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Cotto v. The City of New York

United States District Court, S.D. New York

June 20, 2018

ANGELO COTTO, Plaintiff,

          Counsel for plaintiff: Chukwuemeka Nwokoro Nwokoro & Associates, P.C.

          Counsel for defendants: Curt P. Beck Corporation Counsel of the City of New York



         Plaintiff Angelo Cotto commenced this § 1983 action in November 2016 against the City of New York and several of its police officers. He now moves, pursuant to Rule 15(a)(2) of the Federal Rules of Civil Procedure, for leave to file a second amended complaint. For the reasons we describe below, his motion is granted in part and denied in part.

         I. BACKGROUND

         Plaintiff filed his initial complaint in this action on November 7, 2016, naming as defendants the City of New York, Detective David Terrell, Police Officers Jose Nunez, Omar Tejada, and Alberto Delrosario, and Police Officers John Does 1 to 10. Compl. at 1, Dkt. No. 1. Plaintiff alleged that, on January 27, 2014, March 5, 2014, July 3, 2014, October 19, 2015, December 10, 2015, and April 24, 2016, Terrell and others arrested and detained him without probable cause because his mother refused Terrell's romantic advances. See, e.g., Id. ¶¶ 11, 13-25. Plaintiff was also repeatedly charged with criminal offenses after the arresting officers “forwarded false allegations” of criminal conduct on the plaintiff's behalf to the Bronx District Attorney's Office. See, e.g., Id. ¶¶ 15-18. Plaintiff's initial complaint asserted claims under 42 U.S.C. § 1983 for (1) false arrest and imprisonment, and malicious prosecution against Terrell and the John Doe defendants with respect to each of the first five arrests; (2) denial of a fair trial against Terrell with respect to each of the first five arrests; (3) excessive force against Terrell, Nunez, Tejada, and Delrosario with respect to the final arrest, on April 24, 2016; and (4) a Monell v. Department of Social Services, 436 U.S. 658 (1993), claim against the City of New York. See Compl. ¶¶ 100-314.

         In February 2017, defendants moved to stay this action pending resolution of the criminal case arising out of plaintiff's April 2016 arrest, the only arrest for which the resulting criminal charges had not already been dismissed. See Dkt. No. 20. In opposing the requested stay, plaintiff withdrew his excessive force claim, the sole cause of action with respect that arrest. See Dkt. No. 21. Thus, in an April 4, 2017 Order, we denied defendants' motion to stay the action and directed plaintiff to file an amended complaint reflecting his withdrawn excessive force claim by April 25, 2017. See Dkt. No. 25. Plaintiff filed his first amended complaint three days later. See First Amended Complaint (“Am. Compl.”), Dkt. No. 26.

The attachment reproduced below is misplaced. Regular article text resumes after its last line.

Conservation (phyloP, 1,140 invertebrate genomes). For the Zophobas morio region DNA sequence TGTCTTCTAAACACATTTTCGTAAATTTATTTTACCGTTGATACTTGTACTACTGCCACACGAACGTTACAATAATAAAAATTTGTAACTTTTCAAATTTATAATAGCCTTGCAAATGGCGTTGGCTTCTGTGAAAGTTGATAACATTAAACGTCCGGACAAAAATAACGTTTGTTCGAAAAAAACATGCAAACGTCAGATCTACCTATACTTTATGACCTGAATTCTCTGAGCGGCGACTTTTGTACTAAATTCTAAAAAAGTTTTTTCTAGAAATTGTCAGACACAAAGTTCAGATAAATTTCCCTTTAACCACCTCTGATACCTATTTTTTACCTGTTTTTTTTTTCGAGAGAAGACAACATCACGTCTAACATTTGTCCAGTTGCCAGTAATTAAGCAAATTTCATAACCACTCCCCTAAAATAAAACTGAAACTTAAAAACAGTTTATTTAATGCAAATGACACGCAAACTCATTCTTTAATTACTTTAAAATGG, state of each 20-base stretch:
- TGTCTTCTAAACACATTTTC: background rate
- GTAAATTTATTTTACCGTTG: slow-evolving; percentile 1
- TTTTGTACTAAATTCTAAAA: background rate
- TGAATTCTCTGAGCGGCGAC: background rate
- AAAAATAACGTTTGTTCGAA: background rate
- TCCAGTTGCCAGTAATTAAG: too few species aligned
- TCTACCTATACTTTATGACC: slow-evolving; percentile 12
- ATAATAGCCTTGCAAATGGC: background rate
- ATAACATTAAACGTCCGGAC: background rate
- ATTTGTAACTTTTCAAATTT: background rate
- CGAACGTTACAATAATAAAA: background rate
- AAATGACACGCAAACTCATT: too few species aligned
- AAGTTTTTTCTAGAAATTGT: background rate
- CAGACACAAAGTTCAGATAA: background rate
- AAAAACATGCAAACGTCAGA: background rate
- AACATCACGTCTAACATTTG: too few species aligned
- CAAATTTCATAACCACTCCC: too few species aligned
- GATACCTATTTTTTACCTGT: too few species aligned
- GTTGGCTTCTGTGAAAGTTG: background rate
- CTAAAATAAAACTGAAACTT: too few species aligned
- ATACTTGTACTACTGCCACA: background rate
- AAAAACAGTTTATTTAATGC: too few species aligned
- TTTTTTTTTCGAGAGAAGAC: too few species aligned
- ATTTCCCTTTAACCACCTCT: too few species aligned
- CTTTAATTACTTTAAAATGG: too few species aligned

On December 12, 2017, plaintiff filed a pre-motion letter seeking leave to amend his complaint once more, this time to (1) terminate as defendants Nunez, Tejada, and Delrosario, against whom he no longer asserts causes of action; and (2) identify the John Doe defendants who allegedly arrested him as Pier Luigi Castaldo (on January 27, 2014), Bravo Zayas (on March 5, 2014), Christopher Britton (on July 3, 2014), Matthew Velger (October 19, 2015), and Christina Barrientos (on December 10, 2015). See Dkt. No. 38.

         After this Court granted him leave to do so, plaintiff filed the instant motion on January 29, 2018, yet failed to attach a draft second amended complaint. In addition to the proposed amendments previewed in his pre-motion letter, plaintiff's motion also seeks leave to “add more detailed factual allegations to bolster the plausibility” of his Monell claim. Pl.'s Mem. Law Supp. Mot. Leave Amend Compl. (“Pl.'s Supp.”) 2. Defendants filed an opposition brief on February 12, 2018, see Defs.' Mem. Law Opp'n Pl.'s Mot. Amend Compl. (“Defs.' Opp'n”), to which plaintiff failed to reply.[1]


         A. Standard of Review

         Motions for leave to amend are governed by Rule 15 of the Federal Rules of Civil Procedure, which provides that leave shall be “freely give[n] . . . when justice to requires.” Fed.R.Civ.P. 15(a)(2). The decision to grant leave, however, is ultimately “within the sound discretion of the district court.” McCarthy v. Dun & Bradstreet Corp., 482 F.3d 184, 200 (2d Cir. 2007). “A district court has discretion to deny leave for good reason, including futility, bad faith, undue delay, or undue prejudice to the opposing party.”[2] Id.

         Defendants do not oppose plaintiff's motion to the extent it seeks to terminate Nunez, Tejada, and Delrosario as defendants. Defendants do, however, oppose the remainder of plaintiff's motion on three separate grounds: (1) failure to attach a copy of the proposed second amended complaint to the instant motion; (2) bad faith, in seeking leave to amend in response to a Rule 11 safe harbor notice; and (3) futility, as certain claims against the newly identified defendants are time-barred. We proceed to consider each argument in turn.

         B. Failure to Attach Proposed Second Amended Complaint

         Defendants posit that plaintiff's motion should be denied at the threshold for failing to attach a draft of his proposed second amended complaint to his motion. Plaintiff, having also ...

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